Litigation that has outlived an attorney who filed a counterclaim accusing a northwest Indiana construction company of racketeering, among other things, still could cost the late lawyer’s former firm.
Judge Michael Barnes authored a 46-page opinion that reversed in part, affirmed in part and remanded multiple rulings of Jasper Circuit Judge John D. Potter in The Estate of Richard A. Mayer, and Spangler, Jennings & Dougherty v. Lax, Inc., and David Lasco, 37A03-1207-PL-323. Original litigation between the parties dates to the 1990s.
Attorney Richard A. Mayer died in 2008, but he had filed a claim against Lax Inc. and David Lasco that resulted in Lax and Lasco claiming defamation, abuse of process, malicious prosecution, tortious interference with a contract and tortious interference with a business relationship against Mayer and his former law firm. Lax and Lasco also claimed negligent supervision and/or retention of Mayer by his firm at the time.
The trial court granted the estate summary judgment on the defamation and malicious prosecution claims and denied relief from the other claims. Mayer’s former firm, Spangler, Jennings & Dougherty, were denied summary judgment on those claims at the trial court.
While the panel ruled in favor of the estate and the law firm on most claims, it found some contained genuine issues of material fact for which summary judgment would be improper.
“We reverse the denial of summary judgment to the Estate and Spangler Jennings on the claims for negligent supervision and/or retention, tortious interference with a business relationship, and tortious interference with a contract, and direct that summary judgment be entered in the Estate’s and Spangler Jennings’s favor on those claims,” Barnes wrote.
“We reverse the denial of summary judgment to Spangler Jennings on the defamation claim and direct that summary judgment be entered in its favor on that claim. We also reverse the denial of summary judgment to the Estate regarding Lax and Lasco’s seeking of punitive damages against it and direct that summary judgment be entered in favor of the Estate on that claim. We affirm the granting of summary judgment in the Estate’s favor on the defamation and malicious prosecution claims,” the court held.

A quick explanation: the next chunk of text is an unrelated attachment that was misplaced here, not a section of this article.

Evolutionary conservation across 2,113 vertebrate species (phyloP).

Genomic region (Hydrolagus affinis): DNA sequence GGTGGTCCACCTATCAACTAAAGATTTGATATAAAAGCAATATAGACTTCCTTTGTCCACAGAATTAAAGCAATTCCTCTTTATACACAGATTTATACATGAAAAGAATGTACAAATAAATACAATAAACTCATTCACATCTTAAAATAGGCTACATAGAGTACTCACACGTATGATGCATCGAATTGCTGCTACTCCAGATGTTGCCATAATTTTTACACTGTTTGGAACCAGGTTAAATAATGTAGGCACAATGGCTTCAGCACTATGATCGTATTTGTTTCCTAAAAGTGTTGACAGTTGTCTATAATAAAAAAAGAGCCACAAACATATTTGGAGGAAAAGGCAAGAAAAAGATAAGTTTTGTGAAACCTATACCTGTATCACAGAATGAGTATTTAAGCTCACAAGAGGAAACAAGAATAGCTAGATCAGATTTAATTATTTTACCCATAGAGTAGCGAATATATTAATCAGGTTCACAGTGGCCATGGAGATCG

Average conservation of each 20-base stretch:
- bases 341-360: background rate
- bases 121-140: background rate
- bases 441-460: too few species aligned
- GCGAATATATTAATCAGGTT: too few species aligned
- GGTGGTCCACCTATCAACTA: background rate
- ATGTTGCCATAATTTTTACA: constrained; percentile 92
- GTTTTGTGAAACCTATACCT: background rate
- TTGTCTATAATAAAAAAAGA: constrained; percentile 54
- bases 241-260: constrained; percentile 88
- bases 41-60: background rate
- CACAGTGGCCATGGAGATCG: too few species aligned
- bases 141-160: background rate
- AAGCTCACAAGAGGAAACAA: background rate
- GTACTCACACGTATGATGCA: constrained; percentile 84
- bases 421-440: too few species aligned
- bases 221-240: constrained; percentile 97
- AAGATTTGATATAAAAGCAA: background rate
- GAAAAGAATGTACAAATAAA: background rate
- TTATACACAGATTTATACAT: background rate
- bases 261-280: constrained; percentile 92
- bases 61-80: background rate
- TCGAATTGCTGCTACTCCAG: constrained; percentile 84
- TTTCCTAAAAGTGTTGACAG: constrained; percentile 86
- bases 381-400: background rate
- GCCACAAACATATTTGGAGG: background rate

“We affirm the denial of summary judgment on the malicious prosecution claim against Spangler Jennings and the denial of summary judgment on the abuse of process claim as to both the Estate and Spangler Jennings. We also affirm the denial of summary judgment in favor of Spangler Jennings on the punitive damages issue. We remand for further proceedings consistent with this opinion.”
The opinion joined by judges Mark Bailey and Edward Najam held that absolute privilege covered statements Mayer made in his counterclaim, but that principle doesn’t preclude the claims of malicious prosecution and abuse of process.
The court also found authority from multiple states that helped shape its holding on liability of a firm for actions of an agent who since has died, where laws forbid actions against the estate for certain claims including defamation.
“In light of the great weight of authority, and in effecting the policy favoring survival of actions when possible, we hold that termination of a cause of action against an alleged agent-tortfeasor because of death does not require termination of a cause of action against the agent’s principal. Such termination does not reflect upon the merits of the case. We see no indication in the Survival Statute that our legislature intended to permit employers or other principals to avoid liability for their employee or agent’s misconduct simply because of the employee or agent’s death.”
Barnes wrote that the trial court also erred in ruling that Lax and Lasco could attempt to recover punitive damages from Mayer’s estate.